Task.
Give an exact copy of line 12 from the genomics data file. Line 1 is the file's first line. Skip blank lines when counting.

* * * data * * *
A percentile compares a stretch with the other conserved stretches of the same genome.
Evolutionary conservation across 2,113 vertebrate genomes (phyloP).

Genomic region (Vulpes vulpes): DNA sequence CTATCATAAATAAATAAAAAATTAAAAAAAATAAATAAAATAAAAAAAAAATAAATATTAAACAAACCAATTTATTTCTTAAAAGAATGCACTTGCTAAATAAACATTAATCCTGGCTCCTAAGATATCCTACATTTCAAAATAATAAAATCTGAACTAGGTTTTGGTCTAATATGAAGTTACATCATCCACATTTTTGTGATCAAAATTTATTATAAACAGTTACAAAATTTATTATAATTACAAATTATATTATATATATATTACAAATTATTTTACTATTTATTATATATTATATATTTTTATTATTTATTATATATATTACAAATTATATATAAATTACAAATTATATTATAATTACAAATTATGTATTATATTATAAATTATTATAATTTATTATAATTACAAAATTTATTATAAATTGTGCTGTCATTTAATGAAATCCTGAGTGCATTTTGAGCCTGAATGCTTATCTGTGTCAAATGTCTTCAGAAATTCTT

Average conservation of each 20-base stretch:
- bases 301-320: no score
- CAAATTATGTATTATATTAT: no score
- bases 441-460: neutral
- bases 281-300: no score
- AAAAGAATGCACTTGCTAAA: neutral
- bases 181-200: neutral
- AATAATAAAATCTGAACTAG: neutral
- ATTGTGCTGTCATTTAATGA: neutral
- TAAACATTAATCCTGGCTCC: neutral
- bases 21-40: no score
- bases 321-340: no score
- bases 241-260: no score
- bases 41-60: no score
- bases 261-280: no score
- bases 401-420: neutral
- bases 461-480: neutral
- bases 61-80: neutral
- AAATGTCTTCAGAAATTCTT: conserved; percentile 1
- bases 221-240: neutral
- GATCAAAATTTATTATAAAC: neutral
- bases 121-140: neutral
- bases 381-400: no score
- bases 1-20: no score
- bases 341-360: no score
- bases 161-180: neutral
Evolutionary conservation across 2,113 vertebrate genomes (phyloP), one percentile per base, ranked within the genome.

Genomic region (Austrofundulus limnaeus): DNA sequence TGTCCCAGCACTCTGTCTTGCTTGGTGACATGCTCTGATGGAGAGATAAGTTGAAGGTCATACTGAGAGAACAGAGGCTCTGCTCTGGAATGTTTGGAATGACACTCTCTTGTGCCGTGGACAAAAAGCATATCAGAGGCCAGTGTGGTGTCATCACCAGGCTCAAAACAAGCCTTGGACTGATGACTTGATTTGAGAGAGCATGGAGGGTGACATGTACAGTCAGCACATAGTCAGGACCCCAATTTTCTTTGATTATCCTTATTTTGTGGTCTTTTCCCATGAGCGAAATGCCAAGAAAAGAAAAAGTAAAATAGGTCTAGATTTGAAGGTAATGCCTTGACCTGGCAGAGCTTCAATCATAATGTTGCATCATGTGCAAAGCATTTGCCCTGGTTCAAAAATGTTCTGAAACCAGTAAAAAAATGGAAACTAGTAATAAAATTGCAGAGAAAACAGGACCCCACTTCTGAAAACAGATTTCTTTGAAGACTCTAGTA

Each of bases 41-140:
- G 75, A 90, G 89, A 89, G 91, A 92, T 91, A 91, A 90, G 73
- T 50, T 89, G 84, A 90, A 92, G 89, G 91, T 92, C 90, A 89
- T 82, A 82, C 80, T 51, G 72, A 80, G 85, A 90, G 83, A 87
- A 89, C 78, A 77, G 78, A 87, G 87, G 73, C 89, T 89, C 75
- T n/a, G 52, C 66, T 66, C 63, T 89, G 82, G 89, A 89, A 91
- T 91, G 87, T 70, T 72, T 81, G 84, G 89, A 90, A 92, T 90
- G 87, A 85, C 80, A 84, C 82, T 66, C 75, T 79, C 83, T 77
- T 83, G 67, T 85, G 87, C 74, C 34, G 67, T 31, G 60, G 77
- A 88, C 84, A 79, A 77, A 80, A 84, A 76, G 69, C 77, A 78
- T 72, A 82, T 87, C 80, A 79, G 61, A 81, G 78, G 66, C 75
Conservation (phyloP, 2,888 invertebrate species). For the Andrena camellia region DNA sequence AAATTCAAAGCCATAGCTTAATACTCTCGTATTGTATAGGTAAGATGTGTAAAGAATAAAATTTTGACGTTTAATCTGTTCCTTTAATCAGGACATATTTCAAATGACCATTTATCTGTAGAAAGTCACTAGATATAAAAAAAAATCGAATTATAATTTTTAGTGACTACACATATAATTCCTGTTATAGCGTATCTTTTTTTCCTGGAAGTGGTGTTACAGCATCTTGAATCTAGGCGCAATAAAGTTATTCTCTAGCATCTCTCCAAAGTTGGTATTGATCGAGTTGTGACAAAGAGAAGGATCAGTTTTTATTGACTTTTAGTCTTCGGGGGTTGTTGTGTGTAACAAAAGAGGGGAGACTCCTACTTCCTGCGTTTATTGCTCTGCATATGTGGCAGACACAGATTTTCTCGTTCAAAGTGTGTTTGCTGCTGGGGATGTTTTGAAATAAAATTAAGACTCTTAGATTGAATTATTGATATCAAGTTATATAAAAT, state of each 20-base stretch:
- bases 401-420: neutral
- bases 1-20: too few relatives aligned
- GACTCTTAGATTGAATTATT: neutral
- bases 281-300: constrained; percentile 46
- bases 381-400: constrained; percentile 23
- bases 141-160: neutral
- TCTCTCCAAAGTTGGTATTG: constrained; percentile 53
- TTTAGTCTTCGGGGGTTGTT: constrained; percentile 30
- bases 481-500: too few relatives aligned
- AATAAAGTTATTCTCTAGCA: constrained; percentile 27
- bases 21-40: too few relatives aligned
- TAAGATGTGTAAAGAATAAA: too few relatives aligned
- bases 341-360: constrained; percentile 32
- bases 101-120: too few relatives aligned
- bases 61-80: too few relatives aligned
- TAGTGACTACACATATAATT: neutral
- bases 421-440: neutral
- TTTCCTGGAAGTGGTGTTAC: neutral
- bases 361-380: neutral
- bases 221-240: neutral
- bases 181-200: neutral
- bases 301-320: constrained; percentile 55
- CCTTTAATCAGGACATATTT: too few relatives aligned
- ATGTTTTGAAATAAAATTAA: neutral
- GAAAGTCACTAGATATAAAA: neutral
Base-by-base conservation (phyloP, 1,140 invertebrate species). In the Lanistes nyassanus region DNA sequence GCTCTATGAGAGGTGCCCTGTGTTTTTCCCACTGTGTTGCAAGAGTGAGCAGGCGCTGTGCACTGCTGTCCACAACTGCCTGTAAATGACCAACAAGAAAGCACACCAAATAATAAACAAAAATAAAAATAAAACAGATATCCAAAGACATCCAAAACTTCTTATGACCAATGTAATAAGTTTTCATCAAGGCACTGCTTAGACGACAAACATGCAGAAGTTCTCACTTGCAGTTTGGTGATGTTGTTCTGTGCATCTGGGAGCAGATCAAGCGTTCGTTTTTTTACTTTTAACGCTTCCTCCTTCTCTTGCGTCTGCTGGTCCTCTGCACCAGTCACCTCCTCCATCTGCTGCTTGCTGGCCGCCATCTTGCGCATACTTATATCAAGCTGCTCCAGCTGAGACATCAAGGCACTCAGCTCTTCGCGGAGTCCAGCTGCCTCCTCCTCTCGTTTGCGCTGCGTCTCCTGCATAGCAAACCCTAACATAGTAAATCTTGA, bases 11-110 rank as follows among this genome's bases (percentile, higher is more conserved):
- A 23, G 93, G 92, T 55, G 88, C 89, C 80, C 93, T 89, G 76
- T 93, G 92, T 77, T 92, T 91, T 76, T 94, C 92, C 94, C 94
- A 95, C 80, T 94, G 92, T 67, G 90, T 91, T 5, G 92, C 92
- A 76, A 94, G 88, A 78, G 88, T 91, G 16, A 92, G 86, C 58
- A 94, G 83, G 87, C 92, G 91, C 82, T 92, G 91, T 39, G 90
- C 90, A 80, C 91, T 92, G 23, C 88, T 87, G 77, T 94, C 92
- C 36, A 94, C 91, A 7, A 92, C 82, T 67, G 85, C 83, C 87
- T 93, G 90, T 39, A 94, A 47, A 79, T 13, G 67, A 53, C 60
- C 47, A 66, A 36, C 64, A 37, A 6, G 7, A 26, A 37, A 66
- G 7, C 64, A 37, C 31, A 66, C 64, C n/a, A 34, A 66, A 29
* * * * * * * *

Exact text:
- ATTGTGCTGTCATTTAATGA: neutral